Her Finest Hour
A River Standalone Story
By Dawn Natelle
Editor’s Note: This is a prequel to the River series I am currently writing. It happens more than 70 years before the current story. The only character in the story from the series is the river itself. Be warned, there are no transgender elements in this story.
“Dammit Lucy, you’ve scalped me,” Jimmy Johnson cried out, still groggy from his first sexual experience, as his hand felt the short hair on the left side of his head.
“Go back to sleep,” the pretty young Indian maiden said. “None of the other boys even noticed.”
“I’ve got to get on the train to Camp Borden tomorrow,” Jimmy said. “Now you’ve got me looking like all the rest.”
“You’re in the army now, private,” the girl giggled. “They will be shaving your head anyway. Now I have something to remember you by.”
It was true. Jimmy, and nearly a dozen other boys would be boarding a train south tomorrow. About six weeks ago a recruiting officer had stopped of on a morning train, and by the time he got on the evening train, 12 boys had signed up, eight from the trading village of St. Mary’s, and four more from the adjacent reserve.
Since then Lucy had slept with all of them. Jimmy had heard people start to refer to her as ‘the Indian whore’ but he hadn’t heard of anyone actually paying. She slept with each of the boys who had enlisted in the spring of 1940, and every one had come home with a sizable patch of hair missing. Jimmy was the last, and Lucy had pursued him for almost a week. Her final taunt of ‘don’t you want to go to war as a man, not a boy’ had did it. Although the five beers might have helped.
War was in all the news. For years there had been talk about Hitler, and what Germany was doing. A few months ago the mother country had declared war, and almost a week later Canada followed suit. Then, for months and months, recruiting happened only in the cities. Finally, they came to St. Mary’s, and other towns across the northern railway, to bolster the numbers.
In Camp Borden Jimmy went through the gamut of experiences as a recruit. He had a strong desire to excel, and during one of the mindless, numbing full dress marches he decided that if he was going to be in the army, he was going to be the best damned private the army had. From that day on, he pushed himself, and he pushed the other men along with him, stopping to help a lagging soldier, or giving a few words of encouragement when it was needed.
As a result, when his six weeks of basic training ended, and his company was shipped to England, Jimmy was held back. He was given a sergeant’s insignia, and was held back at Borden to help train the next group. He felt bad about missing the trip to England, but was proud of his stripes, which occasionally would tingle on his arm when he did something right, or got one of his trainees to finally see the light and do a task correctly. Jimmy got the reputation for making good soldiers out of the most inept of recruits.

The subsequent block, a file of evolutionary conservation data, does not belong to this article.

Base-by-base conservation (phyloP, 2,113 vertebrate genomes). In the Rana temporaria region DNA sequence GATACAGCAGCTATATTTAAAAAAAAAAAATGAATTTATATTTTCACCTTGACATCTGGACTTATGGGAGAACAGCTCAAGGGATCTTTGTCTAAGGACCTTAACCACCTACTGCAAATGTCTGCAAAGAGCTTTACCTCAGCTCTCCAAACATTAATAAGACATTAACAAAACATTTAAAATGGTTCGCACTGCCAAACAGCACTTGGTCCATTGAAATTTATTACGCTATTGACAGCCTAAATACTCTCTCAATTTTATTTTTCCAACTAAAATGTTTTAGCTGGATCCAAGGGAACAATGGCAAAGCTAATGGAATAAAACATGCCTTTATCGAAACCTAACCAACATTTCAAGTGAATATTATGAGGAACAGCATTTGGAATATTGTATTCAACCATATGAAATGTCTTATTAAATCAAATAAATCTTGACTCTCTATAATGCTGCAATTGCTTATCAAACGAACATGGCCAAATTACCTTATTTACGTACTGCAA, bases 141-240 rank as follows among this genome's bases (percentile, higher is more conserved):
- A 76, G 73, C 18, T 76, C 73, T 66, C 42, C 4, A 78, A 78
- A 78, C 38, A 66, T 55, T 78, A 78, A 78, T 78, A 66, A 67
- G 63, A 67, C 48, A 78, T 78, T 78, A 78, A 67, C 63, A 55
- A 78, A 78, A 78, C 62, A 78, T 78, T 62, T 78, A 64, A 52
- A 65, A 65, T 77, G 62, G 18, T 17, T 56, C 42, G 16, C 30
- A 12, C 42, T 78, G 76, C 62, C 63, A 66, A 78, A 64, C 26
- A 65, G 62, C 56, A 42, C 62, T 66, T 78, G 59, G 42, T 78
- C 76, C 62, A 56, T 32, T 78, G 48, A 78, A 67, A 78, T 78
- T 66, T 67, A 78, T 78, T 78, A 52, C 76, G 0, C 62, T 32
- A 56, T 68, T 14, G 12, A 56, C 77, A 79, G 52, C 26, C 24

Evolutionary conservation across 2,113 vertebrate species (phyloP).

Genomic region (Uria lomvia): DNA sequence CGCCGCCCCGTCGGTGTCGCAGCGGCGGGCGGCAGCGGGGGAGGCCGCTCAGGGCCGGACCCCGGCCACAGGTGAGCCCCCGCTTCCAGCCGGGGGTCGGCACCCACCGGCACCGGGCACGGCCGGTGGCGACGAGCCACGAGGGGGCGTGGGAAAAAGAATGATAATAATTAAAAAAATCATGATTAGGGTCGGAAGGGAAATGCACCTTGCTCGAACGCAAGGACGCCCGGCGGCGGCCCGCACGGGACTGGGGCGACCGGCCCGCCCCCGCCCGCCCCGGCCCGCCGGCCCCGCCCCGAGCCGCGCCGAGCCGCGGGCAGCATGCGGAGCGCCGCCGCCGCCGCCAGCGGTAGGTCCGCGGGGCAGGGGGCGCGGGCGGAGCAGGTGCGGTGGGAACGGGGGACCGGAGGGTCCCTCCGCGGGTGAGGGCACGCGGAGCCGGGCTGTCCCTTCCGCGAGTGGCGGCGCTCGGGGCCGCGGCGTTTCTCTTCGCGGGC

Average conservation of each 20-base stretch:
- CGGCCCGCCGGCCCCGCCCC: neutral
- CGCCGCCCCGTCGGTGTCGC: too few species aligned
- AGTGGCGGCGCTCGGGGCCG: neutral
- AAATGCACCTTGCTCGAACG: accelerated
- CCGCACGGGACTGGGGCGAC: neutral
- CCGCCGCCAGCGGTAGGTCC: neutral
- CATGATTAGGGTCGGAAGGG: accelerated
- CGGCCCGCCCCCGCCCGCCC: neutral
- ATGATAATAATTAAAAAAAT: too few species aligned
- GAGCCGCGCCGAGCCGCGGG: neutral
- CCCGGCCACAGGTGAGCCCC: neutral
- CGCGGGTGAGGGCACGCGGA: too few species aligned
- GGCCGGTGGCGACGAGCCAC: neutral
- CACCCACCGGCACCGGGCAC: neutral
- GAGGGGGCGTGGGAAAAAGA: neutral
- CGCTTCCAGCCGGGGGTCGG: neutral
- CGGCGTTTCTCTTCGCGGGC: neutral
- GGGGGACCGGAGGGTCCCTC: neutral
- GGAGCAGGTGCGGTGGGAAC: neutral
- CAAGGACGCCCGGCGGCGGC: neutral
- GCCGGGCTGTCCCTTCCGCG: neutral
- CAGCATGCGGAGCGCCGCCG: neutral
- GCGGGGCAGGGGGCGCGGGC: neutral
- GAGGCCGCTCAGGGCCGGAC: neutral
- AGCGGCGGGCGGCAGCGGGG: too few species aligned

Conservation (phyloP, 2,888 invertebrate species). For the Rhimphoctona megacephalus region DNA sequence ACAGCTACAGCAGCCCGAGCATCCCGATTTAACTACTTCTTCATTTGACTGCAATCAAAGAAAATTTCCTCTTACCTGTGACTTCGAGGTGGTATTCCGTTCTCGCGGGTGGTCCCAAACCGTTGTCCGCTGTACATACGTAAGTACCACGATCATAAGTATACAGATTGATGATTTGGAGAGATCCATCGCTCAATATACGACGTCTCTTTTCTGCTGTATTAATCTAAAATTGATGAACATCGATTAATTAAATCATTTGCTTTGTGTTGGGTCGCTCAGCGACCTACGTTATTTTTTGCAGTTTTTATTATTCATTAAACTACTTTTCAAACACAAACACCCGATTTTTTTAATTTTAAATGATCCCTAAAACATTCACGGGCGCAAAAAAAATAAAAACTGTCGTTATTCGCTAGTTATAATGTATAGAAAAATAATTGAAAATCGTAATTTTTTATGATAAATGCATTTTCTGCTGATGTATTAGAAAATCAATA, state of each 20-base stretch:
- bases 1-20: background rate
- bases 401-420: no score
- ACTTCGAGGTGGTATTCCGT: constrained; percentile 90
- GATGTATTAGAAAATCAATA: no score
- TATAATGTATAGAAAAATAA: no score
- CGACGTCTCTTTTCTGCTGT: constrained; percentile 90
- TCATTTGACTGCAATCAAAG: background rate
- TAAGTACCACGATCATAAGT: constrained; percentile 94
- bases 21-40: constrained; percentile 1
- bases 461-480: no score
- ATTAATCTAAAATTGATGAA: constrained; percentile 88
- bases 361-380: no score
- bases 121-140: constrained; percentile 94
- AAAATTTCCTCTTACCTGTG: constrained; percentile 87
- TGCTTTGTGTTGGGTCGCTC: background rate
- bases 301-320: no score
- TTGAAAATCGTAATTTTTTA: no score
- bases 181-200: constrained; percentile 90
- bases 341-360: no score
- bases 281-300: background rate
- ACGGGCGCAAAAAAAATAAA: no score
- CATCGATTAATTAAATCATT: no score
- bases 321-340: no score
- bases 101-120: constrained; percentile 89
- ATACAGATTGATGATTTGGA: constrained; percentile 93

It was the spring of 1942 when Sgt. Johnson was finally sent off to England with one of the companies of men he had trained. He ran into some of the boys from St. Mary’s and found that he had missed nothing by staying in Canada over the past two years. The soldiers had done nothing during that time but train, and march, and get drunk in as many pubs as they could find.
Over the summer Jimmy joined them. Well, except for the drinking bit. Jimmy wasn’t opposed to an ale or two in a pub, but he was moderate, and generally was the one who could be depended on to get his mates safely home. And over the summer word started coming down that something was up. Training started to get more focused, and Jimmy was required to study maps of the French coastline. Soon he was able to identify any port from Calais to Brest, and know where the guns were, and what troops were thought to be in each area.
It was August 18 when he and his company were loaded onto a ship, and that night they felt themselves at sea. Their captain came round and told them that they were participating in a surprise raid in force on the village of Dieppe. Assignments were handed out, and then it was just a matter of waiting.
At about 5 am the firing started, and Jimmy was dropped with his company in the chilly English Channel, told to make his way towards the beaches. The lieutenant next to him was shot seconds later, and Jimmy turned in reflex and fired off a shot, feeling a tingle under his stripes. The machine gun raking the area stopped, and Jimmy yelled at the men to move in. Two minutes later the guns started again, and Jimmy again shot randomly at the shore batteries. Again the guns stopped, and by the time they started up again, Jimmy and almost all of his company were on shore. This happened several times as he made his way to shore. Jimmy didn’t know that every one of the random shots he took hit a German gunner in the forehead, disabling that machine gun until a replacement could scramble into position. The magic of the river crossed oceans.